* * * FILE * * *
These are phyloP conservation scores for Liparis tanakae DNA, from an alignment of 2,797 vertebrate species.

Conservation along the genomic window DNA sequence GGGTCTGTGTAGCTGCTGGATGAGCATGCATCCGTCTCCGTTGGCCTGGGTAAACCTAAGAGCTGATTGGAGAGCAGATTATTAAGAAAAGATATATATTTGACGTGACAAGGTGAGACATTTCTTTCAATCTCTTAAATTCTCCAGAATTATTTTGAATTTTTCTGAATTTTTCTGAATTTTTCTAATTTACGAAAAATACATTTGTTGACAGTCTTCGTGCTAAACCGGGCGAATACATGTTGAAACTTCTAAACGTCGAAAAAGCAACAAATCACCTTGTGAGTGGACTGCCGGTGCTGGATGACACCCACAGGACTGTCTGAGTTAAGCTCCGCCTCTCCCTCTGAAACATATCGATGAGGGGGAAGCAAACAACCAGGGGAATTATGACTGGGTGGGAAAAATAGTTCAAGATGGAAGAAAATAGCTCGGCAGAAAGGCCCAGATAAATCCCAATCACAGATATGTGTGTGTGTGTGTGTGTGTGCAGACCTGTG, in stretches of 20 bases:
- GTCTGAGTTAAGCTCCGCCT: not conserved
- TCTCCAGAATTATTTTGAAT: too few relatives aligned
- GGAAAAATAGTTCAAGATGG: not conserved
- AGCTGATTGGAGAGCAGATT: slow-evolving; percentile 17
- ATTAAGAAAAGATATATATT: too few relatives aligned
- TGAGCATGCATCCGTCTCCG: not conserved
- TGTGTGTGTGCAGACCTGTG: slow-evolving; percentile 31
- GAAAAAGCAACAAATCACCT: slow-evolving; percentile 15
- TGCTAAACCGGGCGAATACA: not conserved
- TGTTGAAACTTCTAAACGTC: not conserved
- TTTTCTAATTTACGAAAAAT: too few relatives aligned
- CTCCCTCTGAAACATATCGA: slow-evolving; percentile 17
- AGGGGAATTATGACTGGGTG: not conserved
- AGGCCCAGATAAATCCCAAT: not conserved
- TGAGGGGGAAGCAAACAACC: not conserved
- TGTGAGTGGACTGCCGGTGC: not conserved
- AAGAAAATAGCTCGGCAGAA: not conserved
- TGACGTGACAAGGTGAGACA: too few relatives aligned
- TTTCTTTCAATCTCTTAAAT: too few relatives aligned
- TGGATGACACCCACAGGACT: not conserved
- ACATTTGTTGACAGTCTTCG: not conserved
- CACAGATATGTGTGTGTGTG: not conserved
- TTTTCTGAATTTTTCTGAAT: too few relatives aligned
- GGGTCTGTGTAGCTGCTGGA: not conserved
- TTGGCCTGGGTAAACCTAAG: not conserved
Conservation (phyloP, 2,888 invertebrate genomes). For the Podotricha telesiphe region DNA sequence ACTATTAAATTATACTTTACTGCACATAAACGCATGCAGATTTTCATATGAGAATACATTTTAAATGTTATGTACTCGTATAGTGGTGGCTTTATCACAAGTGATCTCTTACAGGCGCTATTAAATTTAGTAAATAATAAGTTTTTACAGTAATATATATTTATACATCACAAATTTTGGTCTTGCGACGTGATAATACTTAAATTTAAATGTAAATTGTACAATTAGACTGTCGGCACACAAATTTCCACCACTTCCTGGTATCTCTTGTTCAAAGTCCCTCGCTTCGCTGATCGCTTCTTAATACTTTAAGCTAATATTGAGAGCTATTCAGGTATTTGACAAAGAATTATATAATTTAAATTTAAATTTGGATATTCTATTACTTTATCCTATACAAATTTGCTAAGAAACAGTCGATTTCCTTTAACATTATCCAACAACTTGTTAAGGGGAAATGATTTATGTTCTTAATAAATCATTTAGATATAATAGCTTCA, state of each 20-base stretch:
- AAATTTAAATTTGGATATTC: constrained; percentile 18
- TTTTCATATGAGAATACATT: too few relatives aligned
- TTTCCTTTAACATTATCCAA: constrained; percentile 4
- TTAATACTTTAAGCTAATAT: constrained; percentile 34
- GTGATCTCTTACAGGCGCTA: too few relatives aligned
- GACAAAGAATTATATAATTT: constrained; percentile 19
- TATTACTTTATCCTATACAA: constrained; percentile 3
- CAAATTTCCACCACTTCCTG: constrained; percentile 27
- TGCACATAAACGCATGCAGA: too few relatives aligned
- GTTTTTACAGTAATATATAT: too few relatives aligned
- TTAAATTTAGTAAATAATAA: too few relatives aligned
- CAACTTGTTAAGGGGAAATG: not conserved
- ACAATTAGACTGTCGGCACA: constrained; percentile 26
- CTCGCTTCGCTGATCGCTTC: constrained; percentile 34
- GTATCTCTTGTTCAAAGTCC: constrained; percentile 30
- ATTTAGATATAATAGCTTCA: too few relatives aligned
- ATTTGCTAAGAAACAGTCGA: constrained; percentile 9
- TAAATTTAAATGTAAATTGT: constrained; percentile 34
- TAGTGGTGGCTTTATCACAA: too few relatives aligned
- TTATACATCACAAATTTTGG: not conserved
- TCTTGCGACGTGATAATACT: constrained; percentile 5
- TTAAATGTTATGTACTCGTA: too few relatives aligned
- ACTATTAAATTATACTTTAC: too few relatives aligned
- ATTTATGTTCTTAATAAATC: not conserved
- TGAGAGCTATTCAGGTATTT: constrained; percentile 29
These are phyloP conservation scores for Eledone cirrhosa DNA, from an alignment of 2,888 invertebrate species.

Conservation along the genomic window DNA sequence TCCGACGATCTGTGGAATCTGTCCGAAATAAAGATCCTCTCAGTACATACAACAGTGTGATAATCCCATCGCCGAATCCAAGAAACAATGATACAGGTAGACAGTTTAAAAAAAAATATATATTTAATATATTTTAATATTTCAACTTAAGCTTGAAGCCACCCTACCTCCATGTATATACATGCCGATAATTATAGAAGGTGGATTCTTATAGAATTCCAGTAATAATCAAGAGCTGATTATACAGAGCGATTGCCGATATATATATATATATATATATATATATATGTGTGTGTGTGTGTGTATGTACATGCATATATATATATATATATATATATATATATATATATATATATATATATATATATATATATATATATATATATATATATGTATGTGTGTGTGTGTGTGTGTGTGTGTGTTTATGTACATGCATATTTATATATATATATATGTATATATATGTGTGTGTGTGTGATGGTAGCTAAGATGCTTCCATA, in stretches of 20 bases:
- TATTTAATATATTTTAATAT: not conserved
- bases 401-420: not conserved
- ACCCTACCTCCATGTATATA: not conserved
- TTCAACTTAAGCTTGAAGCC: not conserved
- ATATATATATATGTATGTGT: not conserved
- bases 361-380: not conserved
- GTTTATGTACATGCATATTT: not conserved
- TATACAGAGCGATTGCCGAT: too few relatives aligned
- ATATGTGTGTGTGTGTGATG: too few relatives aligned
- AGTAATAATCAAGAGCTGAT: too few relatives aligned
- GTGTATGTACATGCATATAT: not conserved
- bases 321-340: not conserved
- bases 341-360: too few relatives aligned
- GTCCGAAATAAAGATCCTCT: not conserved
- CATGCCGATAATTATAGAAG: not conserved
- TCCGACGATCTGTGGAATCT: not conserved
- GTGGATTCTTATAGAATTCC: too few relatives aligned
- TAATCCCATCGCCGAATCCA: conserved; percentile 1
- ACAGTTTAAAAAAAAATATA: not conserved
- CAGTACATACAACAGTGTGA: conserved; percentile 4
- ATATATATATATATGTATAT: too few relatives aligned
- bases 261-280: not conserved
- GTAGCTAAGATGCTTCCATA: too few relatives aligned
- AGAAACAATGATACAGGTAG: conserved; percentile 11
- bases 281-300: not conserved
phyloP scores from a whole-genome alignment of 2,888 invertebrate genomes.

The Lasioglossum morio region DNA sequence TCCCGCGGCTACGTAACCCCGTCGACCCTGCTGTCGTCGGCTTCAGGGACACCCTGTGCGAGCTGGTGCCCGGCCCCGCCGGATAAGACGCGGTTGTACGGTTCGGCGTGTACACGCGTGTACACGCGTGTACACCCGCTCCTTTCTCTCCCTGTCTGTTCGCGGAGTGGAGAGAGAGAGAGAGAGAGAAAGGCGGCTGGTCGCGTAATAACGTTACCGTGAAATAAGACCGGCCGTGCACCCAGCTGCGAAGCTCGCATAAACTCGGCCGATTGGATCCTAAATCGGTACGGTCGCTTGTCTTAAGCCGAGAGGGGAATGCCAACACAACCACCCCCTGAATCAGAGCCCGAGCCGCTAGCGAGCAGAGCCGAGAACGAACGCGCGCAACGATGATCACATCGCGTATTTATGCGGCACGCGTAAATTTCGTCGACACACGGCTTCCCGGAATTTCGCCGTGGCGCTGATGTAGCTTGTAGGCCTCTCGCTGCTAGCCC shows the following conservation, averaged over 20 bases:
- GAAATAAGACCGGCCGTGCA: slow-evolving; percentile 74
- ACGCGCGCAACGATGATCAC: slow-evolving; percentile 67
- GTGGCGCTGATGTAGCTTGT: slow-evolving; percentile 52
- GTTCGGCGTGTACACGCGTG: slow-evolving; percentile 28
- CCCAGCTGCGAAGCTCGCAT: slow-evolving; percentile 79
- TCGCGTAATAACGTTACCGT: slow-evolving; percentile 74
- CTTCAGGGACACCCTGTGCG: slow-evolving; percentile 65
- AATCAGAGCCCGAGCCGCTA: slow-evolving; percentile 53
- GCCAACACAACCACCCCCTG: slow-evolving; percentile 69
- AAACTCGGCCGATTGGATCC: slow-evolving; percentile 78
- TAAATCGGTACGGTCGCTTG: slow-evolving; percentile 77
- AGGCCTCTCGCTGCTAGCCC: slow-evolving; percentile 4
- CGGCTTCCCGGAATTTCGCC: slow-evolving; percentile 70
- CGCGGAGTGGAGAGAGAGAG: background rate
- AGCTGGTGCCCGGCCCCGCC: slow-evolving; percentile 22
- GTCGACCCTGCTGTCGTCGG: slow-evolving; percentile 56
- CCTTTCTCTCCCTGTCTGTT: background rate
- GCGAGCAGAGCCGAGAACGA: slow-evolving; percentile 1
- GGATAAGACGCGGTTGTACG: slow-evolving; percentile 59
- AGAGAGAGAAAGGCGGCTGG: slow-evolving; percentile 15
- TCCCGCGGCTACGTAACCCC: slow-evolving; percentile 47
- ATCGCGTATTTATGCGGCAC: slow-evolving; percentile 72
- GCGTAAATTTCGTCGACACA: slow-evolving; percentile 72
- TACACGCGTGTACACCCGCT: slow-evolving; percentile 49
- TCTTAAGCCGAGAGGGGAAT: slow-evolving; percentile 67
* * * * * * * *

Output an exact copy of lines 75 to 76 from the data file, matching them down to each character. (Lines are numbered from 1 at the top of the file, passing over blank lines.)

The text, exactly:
- CAGTACATACAACAGTGTGA: conserved; percentile 4
- ATATATATATATATGTATAT: too few relatives aligned